Do We Really Want to Live Without the Post Office?

> The postal service is not a federal agency. It does not cost taxpayers a dollar. It loses money only because Congress mandates that it do so. What it is is a miracle of high technology and human touch. It’s what binds us together as a country.

The Bookstore Strikes Back

You may have heard the news that the independent bookstore is dead, that books are dead, that maybe even reading is dead—to which I say: Pull up a chair, friend. I have a story to tell.

What Happens Now That the War on Drugs Has Failed?

These votes suggest what may be a spreading, geographic Humboldt of the mind, in which the liberties of pot in far-northern California, and the unusually ambiguous legal regime there, metastasize around the country. If you live in Seattle and sell licensed marijuana, your operation could be perfectly legal from the perspective of the state government and committing a federal crime at the same time. It is hard to detect much political enthusiasm for a federal pot crackdown, but the complexities that come with these new laws may be hard for Washington to simply ignore. What happens, for instance, when a New York dealer secures a license and a storefront in Denver, and then illegally ships the weed back home? Economists who have studied these questions thoroughly say that they can’t rule out a scenario in which little changes in the consumption of pot—the same people will smoke who always have. But they also can’t rule out a scenario in which consumption doubles, or more than doubles, and pot is not so much less prevalent than alcohol.

Last Call

The United States, although no stranger to alcohol abuse problems, is in comparatively better shape. A third of the country does not drink, and teenage drinking is at a historic low. The rate of alcohol use among seniors in high school has fallen 25 percentage points since 1980. Glassing is something that happens in movies, not at the corner bar.

Why has the United States, so similar to Great Britain in everything from language to pop culture trends, managed to avoid the huge spike of alcohol abuse that has gripped the UK? The reasons are many, but one stands out above all: the market in Great Britain is rigged to foster excessive alcohol consumption in ways it is not in the United States—at least not yet.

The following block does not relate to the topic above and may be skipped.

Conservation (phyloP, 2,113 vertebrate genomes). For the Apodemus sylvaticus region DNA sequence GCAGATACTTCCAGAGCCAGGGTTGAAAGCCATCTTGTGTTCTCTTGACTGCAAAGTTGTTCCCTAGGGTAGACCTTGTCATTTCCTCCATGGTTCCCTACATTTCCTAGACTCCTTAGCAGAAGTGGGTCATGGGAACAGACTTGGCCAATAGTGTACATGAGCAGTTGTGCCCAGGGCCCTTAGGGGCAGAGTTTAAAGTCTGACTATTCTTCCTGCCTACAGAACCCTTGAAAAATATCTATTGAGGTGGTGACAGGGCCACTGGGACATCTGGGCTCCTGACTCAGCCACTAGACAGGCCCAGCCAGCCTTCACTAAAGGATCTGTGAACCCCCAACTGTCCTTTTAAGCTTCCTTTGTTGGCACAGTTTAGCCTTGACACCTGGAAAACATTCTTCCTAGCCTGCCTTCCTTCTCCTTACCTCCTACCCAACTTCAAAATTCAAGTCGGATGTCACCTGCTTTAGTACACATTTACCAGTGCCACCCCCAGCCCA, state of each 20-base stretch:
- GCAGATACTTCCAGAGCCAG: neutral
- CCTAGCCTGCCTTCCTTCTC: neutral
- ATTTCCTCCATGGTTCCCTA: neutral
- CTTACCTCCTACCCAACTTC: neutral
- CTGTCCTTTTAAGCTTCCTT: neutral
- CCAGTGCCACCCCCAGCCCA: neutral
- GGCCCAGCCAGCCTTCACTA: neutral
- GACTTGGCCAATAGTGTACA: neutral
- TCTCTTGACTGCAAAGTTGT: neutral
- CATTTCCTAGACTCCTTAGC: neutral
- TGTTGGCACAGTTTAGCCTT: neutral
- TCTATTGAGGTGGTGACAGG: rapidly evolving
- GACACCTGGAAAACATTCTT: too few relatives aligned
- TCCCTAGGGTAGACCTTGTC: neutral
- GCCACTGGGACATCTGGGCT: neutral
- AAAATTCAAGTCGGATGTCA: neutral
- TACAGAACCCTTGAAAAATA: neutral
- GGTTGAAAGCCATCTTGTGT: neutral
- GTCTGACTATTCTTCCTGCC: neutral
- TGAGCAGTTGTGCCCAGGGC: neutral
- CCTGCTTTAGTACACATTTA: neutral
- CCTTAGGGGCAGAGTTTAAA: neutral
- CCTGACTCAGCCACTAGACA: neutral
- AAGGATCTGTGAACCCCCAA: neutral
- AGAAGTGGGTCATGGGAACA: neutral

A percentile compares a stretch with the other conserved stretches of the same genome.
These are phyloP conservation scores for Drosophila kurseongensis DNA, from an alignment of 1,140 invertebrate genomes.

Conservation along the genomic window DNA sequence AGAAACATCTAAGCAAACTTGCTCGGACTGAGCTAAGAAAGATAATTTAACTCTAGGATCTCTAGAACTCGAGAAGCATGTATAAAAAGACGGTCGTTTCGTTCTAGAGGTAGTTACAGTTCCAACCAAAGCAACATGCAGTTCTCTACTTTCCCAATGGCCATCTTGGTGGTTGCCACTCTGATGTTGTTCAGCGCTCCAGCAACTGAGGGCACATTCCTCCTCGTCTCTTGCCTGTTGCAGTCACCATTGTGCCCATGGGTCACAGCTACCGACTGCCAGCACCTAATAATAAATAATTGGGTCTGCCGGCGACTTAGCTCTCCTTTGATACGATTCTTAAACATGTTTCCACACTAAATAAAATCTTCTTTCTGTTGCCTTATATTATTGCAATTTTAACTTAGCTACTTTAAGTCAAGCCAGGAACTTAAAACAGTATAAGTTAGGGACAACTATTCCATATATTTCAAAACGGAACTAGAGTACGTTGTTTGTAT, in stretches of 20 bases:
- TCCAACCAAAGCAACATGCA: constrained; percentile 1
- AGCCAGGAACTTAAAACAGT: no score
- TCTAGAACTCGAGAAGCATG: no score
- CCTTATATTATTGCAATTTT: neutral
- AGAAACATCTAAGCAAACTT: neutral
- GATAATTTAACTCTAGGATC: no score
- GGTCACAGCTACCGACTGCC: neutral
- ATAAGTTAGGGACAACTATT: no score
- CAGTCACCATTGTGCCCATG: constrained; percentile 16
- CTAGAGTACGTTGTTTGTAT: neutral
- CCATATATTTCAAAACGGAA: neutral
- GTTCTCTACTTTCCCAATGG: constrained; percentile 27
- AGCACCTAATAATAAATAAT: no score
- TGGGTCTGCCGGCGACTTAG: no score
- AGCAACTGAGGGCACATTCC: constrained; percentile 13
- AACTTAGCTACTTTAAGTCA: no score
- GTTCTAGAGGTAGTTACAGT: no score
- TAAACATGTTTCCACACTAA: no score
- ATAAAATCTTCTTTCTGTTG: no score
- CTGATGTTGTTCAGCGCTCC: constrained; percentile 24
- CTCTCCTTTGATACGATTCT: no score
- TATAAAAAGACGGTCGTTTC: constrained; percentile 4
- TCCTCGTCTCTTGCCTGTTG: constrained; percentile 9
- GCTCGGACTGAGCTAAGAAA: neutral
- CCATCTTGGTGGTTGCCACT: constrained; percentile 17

They Cracked This 250-Year-Old Code, and Found a Secret Society Inside

It was actually an accident that brought to light the symbolic “sight-restoring” ritual. The decoding effort started as a sort of game between two friends that eventually engulfed a team of experts in disciplines ranging from machine translation to intellectual history. Its significance goes far beyond the contents of a single cipher. Hidden within coded monuscripts like these is a secret history of how esoteric, often radical notions of science, politics, and religion spread underground. At least that’s what experts believe. The only way to know for sure is to break the codes.

In this case, as it happens, the cracking began in a restaurant in Germany.

North Korea Won’t Be Liberated in a Day

North Korea’s prison camps are roundly condemned as heinous, but remain untouched. When an idealistic young reporter takes on a mission to help shut them down—bearing Hemingway and Vollmann in mind—he winds up on the doorstep of the Embassy of the People’s Democratic Republic of Korea.

How I Learned A Language in 22 Hours

I have never been particularly good with languages. Despite a dozen years of Hebrew school and a lifetime of praying in the language, I’m ashamed to admit that I still can’t read an Israeli newspaper. Besides English, the only language I speak with any degree of fluency is Spanish, and that came only after five years of intense classroom study and more than half a dozen trips to Latin America. Still, I was determined to master Lingala before leaving for the Congo. And I had just under two and a half months to do it. When I asked Ed if he thought it would be possible to learn an entire language in such a minuscule amount of time using Memrise, his response was matter-of-fact: “It’ll be a cinch.”

Monopoly Is Theft

The game’s true origins, however, go unmentioned in the official literature. Three decades before Darrow’s patent, in 1903, a Maryland actress named Lizzie Magie created a proto-Monopoly as a tool for teaching the philosophy of Henry George, a nineteenth-century writer who had popularized the notion that no single person could claim to “own” land. In his book Progress and Poverty (1879), George called private land ownership an “erroneous and destructive principle” and argued that land should be held in common, with members of society acting collectively as “the general landlord.”

Thomas Quick: The Swedish Serial Killer Who Never Was

It reads like a real-life Scandinavian crime novel. In the 1990s, Thomas Quick confessed to more than 30 murders, making him Sweden’s most notorious serial killer. Then, he changed his name and revealed his confessions were all faked.

Solitary in Iran Nearly Broke Me. Then I Went Inside America's Prisons.

The cell I am standing in is one of eight in a “pod,” a large concrete room with cells along one side and only one exit, which leads to the guards’ control room. A guard watches over us, rifle in hand, through a set of bars in the wall. He can easily shoot into any one of six pods around him. He communicates with prisoners through speakers and opens their steel grated cell doors via remote. That is how they are let out to the dog run, where they exercise for an hour a day, alone. They don’t leave the cell to eat. If they ever leave the pod, they have to strip naked, pass their hands through a food slot to be handcuffed, then wait for the door to open and be bellycuffed.

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